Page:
Figure 1
Illustration: Alan Stonebraker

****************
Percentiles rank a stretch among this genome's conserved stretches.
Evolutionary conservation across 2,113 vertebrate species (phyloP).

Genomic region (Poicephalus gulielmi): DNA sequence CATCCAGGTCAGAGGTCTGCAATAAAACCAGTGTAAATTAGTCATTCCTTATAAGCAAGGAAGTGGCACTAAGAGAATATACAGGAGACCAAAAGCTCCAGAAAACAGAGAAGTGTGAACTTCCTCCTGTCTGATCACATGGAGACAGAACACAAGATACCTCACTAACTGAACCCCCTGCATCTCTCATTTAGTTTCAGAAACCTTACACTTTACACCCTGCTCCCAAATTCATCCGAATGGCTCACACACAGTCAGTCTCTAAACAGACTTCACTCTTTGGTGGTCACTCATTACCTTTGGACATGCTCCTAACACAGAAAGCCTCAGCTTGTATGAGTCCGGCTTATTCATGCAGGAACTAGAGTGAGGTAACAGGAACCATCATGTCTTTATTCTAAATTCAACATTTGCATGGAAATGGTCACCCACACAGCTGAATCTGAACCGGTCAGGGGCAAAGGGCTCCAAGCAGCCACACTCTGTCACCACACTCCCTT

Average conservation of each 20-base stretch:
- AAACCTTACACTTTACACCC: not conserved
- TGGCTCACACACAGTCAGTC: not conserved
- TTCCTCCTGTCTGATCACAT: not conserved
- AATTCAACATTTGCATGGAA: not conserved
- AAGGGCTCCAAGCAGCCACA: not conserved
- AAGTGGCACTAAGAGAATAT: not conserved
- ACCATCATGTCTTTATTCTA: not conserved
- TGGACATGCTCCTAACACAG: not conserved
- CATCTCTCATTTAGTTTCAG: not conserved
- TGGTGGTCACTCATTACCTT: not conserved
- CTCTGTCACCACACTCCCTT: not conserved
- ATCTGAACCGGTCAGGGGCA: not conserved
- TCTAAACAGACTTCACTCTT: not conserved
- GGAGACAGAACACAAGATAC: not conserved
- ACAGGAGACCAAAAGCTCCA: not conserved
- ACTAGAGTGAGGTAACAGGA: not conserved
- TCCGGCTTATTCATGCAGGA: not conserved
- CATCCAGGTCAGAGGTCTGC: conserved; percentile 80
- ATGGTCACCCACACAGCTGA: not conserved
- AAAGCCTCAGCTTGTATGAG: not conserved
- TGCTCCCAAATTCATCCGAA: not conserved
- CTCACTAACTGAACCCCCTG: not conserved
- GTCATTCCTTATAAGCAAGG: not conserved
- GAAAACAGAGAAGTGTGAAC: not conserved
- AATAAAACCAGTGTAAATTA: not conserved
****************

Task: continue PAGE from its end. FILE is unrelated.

Figure 1: The graph shows the specific heat as a function of T for bulk ice (blue) and small ice clusters (red). The specific heat shows the ratio of the system’s internal energy change to changes in the system’s temperature. In other words, it represents the amount of energy we need to supply to the system to increase its temperature by an infinitesimal amount. This ratio depends on the temperature. As T increases, more vibrational quanta are available to be excited and therefore, for a small increase in temperature, more energy can be stored in the system than at lower T. The melting of ice is a first-order phase transition. There is a discontinuous change in the entropy, associated to the onset of the large configurational entropy of the liquid. This discontinuity is related to a peak that appears in the specific heat curve of the bulk system (blue) as a function of the temperature—this is called the latent heat peak. The melting transition observed for the small water clusters (red) studied by Hock et al. happens at a lower temperature. This temperature depends on the size of the cluster (the smaller the size, the lower the melting transition temperature). It also differs from a normal first-order phase transition because the latent heat peak is not observed.